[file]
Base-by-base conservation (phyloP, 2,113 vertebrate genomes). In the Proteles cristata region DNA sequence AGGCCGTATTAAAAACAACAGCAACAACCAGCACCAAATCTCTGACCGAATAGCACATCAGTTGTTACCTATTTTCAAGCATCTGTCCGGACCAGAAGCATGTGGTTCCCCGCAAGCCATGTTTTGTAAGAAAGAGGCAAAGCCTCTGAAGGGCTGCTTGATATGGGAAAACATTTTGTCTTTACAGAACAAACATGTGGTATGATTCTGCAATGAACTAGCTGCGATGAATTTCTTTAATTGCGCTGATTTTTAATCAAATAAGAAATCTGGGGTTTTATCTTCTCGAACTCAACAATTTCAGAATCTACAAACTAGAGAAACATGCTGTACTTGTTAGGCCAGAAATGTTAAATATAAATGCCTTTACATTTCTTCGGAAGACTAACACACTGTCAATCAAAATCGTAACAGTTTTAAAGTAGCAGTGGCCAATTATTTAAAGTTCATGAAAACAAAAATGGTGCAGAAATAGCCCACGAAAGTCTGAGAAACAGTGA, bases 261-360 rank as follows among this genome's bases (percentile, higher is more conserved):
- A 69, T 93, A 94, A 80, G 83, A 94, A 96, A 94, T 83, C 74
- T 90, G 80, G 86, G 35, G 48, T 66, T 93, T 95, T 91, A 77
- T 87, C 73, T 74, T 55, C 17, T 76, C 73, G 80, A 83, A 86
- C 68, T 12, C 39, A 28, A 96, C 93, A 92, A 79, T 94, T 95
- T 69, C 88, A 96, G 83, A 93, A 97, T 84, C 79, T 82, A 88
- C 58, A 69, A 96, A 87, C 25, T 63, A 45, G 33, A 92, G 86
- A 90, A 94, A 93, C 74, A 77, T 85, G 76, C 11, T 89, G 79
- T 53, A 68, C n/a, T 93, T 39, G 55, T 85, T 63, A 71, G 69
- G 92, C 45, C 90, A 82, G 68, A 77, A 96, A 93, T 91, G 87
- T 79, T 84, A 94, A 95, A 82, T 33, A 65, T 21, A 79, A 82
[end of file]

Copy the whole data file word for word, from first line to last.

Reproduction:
Base-by-base conservation (phyloP, 2,113 vertebrate genomes). In the Proteles cristata region DNA sequence AGGCCGTATTAAAAACAACAGCAACAACCAGCACCAAATCTCTGACCGAATAGCACATCAGTTGTTACCTATTTTCAAGCATCTGTCCGGACCAGAAGCATGTGGTTCCCCGCAAGCCATGTTTTGTAAGAAAGAGGCAAAGCCTCTGAAGGGCTGCTTGATATGGGAAAACATTTTGTCTTTACAGAACAAACATGTGGTATGATTCTGCAATGAACTAGCTGCGATGAATTTCTTTAATTGCGCTGATTTTTAATCAAATAAGAAATCTGGGGTTTTATCTTCTCGAACTCAACAATTTCAGAATCTACAAACTAGAGAAACATGCTGTACTTGTTAGGCCAGAAATGTTAAATATAAATGCCTTTACATTTCTTCGGAAGACTAACACACTGTCAATCAAAATCGTAACAGTTTTAAAGTAGCAGTGGCCAATTATTTAAAGTTCATGAAAACAAAAATGGTGCAGAAATAGCCCACGAAAGTCTGAGAAACAGTGA, bases 261-360 rank as follows among this genome's bases (percentile, higher is more conserved):
- A 69, T 93, A 94, A 80, G 83, A 94, A 96, A 94, T 83, C 74
- T 90, G 80, G 86, G 35, G 48, T 66, T 93, T 95, T 91, A 77
- T 87, C 73, T 74, T 55, C 17, T 76, C 73, G 80, A 83, A 86
- C 68, T 12, C 39, A 28, A 96, C 93, A 92, A 79, T 94, T 95
- T 69, C 88, A 96, G 83, A 93, A 97, T 84, C 79, T 82, A 88
- C 58, A 69, A 96, A 87, C 25, T 63, A 45, G 33, A 92, G 86
- A 90, A 94, A 93, C 74, A 77, T 85, G 76, C 11, T 89, G 79
- T 53, A 68, C n/a, T 93, T 39, G 55, T 85, T 63, A 71, G 69
- G 92, C 45, C 90, A 82, G 68, A 77, A 96, A 93, T 91, G 87
- T 79, T 84, A 94, A 95, A 82, T 33, A 65, T 21, A 79, A 82